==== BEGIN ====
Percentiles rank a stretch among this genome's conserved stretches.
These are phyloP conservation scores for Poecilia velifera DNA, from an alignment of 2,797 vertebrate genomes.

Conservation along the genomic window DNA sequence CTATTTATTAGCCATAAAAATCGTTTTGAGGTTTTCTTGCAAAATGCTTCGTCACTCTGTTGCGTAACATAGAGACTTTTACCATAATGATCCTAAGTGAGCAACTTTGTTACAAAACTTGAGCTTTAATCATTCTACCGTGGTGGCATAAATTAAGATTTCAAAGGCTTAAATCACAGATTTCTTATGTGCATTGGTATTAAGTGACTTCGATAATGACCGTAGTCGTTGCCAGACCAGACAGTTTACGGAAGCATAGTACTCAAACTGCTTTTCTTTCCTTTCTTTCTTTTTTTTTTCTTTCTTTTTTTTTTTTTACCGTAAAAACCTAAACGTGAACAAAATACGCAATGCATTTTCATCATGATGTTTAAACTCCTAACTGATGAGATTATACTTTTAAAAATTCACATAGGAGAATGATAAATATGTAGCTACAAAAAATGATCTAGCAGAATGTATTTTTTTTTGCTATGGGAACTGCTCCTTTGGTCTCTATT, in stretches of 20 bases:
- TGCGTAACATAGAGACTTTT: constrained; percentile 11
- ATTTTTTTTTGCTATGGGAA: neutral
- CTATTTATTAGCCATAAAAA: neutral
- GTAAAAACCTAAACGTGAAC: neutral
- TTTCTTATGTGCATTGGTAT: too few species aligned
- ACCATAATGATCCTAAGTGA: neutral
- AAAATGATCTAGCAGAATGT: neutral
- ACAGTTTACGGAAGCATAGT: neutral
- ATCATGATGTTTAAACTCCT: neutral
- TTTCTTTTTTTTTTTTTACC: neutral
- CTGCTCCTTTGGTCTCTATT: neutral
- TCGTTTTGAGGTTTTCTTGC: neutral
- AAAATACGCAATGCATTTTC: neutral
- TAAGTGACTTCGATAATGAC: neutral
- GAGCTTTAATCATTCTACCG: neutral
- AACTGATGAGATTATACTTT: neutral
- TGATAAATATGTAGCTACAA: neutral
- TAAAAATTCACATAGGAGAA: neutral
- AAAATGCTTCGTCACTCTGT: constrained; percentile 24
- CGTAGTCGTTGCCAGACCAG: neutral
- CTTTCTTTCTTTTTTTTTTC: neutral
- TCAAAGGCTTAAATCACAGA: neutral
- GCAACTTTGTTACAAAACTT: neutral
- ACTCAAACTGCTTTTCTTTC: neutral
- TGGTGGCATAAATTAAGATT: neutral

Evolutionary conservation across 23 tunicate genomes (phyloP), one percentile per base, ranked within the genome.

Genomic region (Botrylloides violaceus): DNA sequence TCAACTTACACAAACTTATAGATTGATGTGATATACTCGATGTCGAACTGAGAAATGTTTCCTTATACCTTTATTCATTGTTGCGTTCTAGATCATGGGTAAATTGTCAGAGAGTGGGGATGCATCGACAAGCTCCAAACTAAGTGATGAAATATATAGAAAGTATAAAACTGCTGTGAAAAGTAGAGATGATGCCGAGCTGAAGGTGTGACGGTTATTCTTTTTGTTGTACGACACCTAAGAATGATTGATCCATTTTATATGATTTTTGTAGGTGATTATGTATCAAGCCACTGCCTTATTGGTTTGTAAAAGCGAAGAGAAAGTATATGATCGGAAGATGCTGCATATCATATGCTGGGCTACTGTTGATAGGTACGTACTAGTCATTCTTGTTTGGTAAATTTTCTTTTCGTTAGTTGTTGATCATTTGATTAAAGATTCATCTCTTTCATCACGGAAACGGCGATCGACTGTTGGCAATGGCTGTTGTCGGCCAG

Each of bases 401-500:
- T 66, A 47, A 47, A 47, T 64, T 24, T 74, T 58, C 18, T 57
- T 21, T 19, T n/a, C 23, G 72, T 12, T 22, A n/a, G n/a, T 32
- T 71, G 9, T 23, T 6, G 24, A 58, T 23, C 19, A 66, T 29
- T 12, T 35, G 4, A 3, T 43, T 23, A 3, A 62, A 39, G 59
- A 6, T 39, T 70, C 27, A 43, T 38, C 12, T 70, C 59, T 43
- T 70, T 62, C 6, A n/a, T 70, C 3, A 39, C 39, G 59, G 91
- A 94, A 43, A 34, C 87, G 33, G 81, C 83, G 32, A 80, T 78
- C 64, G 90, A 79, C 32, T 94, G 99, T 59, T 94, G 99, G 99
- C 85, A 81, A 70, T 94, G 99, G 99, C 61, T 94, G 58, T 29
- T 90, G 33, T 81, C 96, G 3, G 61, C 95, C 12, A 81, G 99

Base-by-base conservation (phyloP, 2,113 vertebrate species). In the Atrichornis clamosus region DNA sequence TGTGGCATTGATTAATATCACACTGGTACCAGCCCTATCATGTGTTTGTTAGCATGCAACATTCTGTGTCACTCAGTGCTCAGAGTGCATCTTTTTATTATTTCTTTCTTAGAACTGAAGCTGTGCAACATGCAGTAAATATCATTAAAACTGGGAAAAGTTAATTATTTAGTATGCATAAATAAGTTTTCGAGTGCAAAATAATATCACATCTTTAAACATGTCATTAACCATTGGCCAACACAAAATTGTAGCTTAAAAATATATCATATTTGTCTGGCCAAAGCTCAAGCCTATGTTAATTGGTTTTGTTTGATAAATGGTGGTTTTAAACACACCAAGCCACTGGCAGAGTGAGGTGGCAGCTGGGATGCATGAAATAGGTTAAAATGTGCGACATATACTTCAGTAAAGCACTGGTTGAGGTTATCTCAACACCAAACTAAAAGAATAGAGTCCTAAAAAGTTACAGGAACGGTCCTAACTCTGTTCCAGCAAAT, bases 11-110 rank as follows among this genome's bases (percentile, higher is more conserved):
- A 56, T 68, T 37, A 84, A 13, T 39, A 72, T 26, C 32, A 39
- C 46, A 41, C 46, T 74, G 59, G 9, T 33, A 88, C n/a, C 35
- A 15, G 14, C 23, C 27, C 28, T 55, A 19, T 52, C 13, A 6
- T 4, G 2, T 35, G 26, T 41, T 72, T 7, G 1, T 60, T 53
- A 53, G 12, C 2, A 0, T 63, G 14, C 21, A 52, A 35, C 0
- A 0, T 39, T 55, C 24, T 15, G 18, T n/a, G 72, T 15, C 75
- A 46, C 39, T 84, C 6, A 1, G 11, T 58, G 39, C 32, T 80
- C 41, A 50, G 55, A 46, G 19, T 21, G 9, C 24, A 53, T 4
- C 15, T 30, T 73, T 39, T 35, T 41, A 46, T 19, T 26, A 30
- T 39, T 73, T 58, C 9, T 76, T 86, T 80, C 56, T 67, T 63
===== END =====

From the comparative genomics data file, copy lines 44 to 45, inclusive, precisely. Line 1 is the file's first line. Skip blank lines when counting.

- C 46, A 41, C 46, T 74, G 59, G 9, T 33, A 88, C n/a, C 35
- A 15, G 14, C 23, C 27, C 28, T 55, A 19, T 52, C 13, A 6